At this point I wouldn't blame you for thinking "So what?". It's a common refrain when some math wonk starts going off about category theory and Haskell. So I want to illuminate how thinking about this kind of structure can provide unique insights into how to structure programs.

This sort of stuff usually bores programmers to death. "So what, I can add strings, we call that concatination. I knew these things already". To tackle that issue the next part here is going to cover a prticular case study of a

A case study in the use of Semigroups

I've been working on a Scala irc library in my free time. Over the last week or so I've been refining the api to make it more palatable to work on. So I want to talk a little bit about the chain of decisions that have lead me to this place.

Early on I decided to take the Tokens returned by the parser and reuse them as Extractors to match against incoming messages and as the core datastructure for producing messages in responses.

// produces a Message instance in this case a ping from irc.example.com to our client
val message = Message(None, Command("PING"), List("irc.example.com"))

// match against the ping and respond with a pong
message match {
  case Message(_, Command("PING"), List(from)) =>
    Message(None, Command("PONG"), List(from))
  ...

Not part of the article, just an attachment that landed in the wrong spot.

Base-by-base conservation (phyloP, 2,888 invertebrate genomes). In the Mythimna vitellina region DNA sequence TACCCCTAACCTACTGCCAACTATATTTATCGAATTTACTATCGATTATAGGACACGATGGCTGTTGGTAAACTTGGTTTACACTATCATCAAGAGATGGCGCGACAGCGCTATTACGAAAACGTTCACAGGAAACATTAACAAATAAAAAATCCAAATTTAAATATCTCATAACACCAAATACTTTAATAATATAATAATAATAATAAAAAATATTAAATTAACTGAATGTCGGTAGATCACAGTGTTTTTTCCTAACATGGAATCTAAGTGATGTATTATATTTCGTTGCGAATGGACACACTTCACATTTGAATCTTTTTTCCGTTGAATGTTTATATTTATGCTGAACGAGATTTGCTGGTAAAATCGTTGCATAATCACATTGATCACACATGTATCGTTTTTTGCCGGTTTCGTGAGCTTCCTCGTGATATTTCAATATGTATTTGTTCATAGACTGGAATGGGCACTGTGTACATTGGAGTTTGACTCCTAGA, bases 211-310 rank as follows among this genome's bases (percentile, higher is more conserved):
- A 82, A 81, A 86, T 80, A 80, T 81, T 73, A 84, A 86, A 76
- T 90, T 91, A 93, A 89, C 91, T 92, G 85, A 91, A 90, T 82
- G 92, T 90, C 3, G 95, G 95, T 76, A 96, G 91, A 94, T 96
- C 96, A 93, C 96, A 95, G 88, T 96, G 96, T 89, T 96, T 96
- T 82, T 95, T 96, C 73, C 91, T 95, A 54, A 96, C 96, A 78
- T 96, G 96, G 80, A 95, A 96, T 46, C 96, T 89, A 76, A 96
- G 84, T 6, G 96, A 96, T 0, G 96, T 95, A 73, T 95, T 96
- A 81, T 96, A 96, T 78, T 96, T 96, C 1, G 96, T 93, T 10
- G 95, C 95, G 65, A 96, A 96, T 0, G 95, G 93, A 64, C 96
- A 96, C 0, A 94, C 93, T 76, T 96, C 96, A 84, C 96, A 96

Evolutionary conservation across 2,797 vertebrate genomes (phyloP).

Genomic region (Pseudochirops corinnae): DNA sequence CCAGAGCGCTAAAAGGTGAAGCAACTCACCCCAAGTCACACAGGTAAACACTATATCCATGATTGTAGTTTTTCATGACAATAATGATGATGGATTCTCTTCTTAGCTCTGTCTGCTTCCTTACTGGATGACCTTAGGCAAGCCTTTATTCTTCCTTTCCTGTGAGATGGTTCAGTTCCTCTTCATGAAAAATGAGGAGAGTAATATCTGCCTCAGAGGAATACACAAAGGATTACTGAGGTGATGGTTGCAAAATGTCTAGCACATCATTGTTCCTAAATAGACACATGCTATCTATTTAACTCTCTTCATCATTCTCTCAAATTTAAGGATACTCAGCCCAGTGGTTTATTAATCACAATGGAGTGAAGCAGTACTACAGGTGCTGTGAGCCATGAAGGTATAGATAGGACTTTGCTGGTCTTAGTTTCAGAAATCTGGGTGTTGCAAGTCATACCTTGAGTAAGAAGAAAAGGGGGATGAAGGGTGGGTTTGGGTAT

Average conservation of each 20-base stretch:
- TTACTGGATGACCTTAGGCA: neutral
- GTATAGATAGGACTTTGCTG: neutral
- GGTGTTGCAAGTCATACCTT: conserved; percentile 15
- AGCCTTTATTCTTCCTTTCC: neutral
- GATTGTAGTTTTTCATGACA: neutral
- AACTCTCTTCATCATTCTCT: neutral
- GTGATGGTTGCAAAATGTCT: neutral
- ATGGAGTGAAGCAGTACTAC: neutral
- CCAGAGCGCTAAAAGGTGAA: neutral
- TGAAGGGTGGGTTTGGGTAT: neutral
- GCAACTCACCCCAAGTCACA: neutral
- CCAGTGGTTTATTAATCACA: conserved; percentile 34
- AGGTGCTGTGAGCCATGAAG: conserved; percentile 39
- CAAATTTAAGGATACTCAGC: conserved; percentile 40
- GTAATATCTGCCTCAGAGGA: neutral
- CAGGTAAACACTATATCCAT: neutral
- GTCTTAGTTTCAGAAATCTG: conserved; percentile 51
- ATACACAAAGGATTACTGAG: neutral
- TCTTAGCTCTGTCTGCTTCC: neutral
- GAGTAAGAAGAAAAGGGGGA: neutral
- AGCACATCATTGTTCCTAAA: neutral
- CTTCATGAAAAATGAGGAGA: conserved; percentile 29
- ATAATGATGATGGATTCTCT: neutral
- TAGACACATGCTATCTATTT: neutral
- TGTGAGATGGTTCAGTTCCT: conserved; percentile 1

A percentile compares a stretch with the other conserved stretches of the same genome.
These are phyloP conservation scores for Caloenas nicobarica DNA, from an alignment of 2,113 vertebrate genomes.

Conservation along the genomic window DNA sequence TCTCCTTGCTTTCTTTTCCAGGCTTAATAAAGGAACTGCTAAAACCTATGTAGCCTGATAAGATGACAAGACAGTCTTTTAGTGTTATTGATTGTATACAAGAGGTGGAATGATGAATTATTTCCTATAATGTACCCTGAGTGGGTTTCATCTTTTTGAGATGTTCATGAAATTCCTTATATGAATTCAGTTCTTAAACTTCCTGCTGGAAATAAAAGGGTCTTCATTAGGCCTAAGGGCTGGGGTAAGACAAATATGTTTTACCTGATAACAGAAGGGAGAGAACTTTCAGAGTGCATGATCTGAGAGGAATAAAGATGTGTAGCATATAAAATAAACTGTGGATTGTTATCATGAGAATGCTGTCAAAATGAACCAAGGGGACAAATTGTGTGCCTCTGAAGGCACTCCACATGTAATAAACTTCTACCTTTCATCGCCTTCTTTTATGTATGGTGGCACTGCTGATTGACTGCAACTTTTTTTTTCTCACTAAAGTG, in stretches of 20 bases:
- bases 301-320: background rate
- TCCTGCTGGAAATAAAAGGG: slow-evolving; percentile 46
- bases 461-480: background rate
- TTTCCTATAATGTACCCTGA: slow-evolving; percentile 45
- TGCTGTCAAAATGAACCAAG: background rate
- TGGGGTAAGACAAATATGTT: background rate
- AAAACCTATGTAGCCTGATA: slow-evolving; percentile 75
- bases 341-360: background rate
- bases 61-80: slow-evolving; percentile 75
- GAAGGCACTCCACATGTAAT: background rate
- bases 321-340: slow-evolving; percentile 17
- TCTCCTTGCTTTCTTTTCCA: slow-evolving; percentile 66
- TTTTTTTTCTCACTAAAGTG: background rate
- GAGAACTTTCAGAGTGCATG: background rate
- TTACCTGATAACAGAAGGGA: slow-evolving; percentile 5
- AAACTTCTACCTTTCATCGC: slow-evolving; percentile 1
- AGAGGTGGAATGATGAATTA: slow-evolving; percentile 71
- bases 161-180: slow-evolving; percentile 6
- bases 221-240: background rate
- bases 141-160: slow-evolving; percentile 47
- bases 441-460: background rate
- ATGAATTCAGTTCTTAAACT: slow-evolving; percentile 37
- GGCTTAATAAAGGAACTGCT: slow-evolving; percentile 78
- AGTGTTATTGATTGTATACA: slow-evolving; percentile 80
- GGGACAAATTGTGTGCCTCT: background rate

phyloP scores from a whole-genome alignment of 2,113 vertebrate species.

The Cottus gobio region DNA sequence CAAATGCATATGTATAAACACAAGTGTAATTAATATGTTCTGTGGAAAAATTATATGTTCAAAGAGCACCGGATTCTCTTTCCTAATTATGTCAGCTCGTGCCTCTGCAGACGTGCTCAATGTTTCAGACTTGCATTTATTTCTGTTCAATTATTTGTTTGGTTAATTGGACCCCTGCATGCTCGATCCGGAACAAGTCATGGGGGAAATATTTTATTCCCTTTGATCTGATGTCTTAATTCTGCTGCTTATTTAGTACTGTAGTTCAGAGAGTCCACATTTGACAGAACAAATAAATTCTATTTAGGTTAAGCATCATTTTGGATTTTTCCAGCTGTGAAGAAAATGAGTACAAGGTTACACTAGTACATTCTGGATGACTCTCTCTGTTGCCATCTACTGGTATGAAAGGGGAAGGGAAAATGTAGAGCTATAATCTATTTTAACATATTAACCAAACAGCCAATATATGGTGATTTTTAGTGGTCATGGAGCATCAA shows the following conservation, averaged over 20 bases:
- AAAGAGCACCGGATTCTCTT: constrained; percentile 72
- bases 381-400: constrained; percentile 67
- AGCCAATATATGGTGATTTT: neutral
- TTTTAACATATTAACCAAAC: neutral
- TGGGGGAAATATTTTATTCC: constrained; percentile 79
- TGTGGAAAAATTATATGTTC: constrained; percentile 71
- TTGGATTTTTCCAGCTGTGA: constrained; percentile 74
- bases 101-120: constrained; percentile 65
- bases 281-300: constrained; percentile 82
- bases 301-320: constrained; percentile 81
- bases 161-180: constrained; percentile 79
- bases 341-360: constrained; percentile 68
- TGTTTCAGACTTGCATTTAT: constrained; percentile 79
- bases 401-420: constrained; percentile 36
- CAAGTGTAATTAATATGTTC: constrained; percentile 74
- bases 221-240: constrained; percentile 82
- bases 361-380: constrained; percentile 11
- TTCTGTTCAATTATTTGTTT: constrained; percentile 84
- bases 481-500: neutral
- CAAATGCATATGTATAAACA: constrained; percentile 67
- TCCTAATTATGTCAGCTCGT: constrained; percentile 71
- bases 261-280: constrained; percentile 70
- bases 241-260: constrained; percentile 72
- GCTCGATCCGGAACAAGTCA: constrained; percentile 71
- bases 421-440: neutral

}

To make this kind of work easier I defined a number of different Extractors that mirror common message patterns in IRC. For example in the above case there exists both a Ping and a Pong extractor which simplify the above to:

val message = Ping("irc.example.com")

message match {
  case Ping(from) => Pong(from)
  ...
}

Combining responses

Early clients would define a method messageHandler that took in a Message and responded with an Option[Message]. This worked pretty well to get started but it quickly became apparent that I needed to be able to respond with multiple messages at once. In particular in order to authenticate to a server IRC requires sending three seperate messages PASS, USER, and finally NICK.

To handle this case I decided that Messages should be addable so that producing the authentication response was as simple as:

Pass("example") + User("aconbere") + Nick("aconbere")

The code to make that happen looks something like:

trait Response {
  def +(r:Response):ResponseCollection
}